What's the difference between "Moat" and "leverage?" Maybe not much

Here's a way Auren Hoffman talks about this topic. I apologize a bit for the jargon:

"In the future, those who achieve the greatest results with the least number of employees will be admired above all others; the key statistic to look at is the go-forward net revenues per employee because it best encompasses the company’s leverage. What matters is each employee’s productivity and how the business itself can scale."

And Auren Hoffman says this:

"revenue per employee is an important metric to understand over time. companies with flat revenue/employees over years (which is the case in many tech companies) often mean that the company is not run very well and does not have a ton of leverage."

Source: Summation by Auren Hoffman

For the purpose of this post and these quotes, I'll define "leverage" as the ability as a company to do what you want to do. Most successful / growing companies will want to improve the strength of their "Moat." What they are actually able to do is "leverage."

Who Wins: Walmart or Amazon? I don't know. Stay tuned. Clash of Titans.

My quick judgment is that "Mrs. Walmart (Mrs. Walton - and Mr.) didn't raise dummies. Or hire them. In retail (my former field so I have some experience. e.g. Buyer for Target. e.g. Ran a family retail biz.) Someone at Walmart noticed Amazon. Kinda hard not to. Sooner or later someone at Walmart ran some numbers. "Metrics." Has "profit per store" peaked for Walmart? How about growth of profit per store? I don't know. I also don't know what sort of information regulators require them to release publicly. But you can be pretty darn sure someone at Walmart knows. So Walmart decide to get into the delivery business in competition with Amazon.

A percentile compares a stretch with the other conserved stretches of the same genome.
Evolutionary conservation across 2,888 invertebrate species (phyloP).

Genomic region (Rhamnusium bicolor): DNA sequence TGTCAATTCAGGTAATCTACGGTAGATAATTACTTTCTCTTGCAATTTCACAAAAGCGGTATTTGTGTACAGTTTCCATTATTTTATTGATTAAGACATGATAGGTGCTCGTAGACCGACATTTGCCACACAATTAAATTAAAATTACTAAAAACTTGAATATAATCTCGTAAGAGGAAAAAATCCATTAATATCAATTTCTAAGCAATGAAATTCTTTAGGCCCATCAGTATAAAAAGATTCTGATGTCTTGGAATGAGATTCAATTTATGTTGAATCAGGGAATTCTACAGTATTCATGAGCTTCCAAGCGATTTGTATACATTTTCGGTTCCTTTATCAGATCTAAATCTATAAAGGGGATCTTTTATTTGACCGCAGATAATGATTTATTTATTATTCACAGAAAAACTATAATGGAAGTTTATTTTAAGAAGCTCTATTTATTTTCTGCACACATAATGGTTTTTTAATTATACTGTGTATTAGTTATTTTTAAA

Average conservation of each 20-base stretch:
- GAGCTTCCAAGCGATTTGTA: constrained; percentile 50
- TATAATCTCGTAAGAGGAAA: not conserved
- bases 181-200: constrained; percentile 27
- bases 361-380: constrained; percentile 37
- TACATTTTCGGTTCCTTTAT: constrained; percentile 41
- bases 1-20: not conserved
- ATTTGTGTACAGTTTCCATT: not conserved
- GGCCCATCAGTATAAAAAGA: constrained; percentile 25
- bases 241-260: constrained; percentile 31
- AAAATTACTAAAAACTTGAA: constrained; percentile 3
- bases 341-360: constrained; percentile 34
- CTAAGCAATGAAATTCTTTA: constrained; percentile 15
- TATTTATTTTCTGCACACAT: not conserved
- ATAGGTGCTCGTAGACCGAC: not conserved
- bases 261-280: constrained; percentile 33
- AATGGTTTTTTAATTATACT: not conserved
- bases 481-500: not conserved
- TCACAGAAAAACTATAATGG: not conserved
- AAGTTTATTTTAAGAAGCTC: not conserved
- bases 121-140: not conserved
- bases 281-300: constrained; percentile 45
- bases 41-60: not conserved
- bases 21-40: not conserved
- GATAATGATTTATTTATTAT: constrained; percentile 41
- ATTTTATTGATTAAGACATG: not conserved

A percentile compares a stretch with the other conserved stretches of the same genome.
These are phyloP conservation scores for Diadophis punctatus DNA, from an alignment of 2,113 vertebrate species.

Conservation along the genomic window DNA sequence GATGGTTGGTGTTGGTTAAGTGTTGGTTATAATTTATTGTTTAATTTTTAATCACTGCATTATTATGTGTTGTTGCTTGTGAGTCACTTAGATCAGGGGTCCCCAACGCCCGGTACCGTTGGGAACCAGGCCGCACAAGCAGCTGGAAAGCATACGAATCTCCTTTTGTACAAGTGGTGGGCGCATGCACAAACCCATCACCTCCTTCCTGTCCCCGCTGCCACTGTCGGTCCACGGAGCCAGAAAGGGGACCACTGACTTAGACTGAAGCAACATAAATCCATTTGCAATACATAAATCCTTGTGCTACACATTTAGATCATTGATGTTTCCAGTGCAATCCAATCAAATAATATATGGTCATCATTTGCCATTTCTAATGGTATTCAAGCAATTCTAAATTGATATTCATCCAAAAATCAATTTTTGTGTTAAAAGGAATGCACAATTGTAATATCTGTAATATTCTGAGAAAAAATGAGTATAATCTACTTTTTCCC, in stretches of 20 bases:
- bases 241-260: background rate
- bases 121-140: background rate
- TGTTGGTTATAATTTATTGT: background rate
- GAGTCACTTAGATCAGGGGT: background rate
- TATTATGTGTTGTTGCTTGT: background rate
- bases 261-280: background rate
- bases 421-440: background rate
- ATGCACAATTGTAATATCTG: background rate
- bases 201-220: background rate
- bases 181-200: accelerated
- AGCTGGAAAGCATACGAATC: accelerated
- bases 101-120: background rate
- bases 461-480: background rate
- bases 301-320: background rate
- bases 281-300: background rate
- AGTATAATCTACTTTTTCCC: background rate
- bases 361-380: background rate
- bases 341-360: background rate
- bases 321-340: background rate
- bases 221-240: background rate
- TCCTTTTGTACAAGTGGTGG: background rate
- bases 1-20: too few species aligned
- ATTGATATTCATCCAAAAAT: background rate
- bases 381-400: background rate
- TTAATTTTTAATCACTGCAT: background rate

I could ask, "Does that mean Amazon will get into the "bricks & mortar" physical stores?" Well, they are. But the 2020 version. Very few employees. Walk into one of their newer (trial basis?) stores. You are not necessarily greeted by a human. You can only pay electronically. Take your cart. Put in it what you want. Walk out. You are charged electronically. 

What's their profit per employee? I don't know and they aren't necessarily saying, but, in theory, pretty good!

Why Might Unemployment Be Important?
Part Deux - And what's the "right" way to measure it?

If you're looking for work and either out of work or very unhappy, it's hard not to take a job with a seemingly solid employer with decent compensation - especially if you don't have to sell your house and move your family. But wait. Do you want to face the same situation again in 2-3 years? What is important for you to measure? I don't know. But the question is not trivial.

What if your advising a loved one. New graduate. Child or grandchild. Out of work or career changing child or grandchild?

A while back I went to a conference. A few years before COVID. The speaker, a grandparent himself, said something like, you might be happy in retirement but you can only truly be as happy as your least happy child or grandchild.

Measure what's important!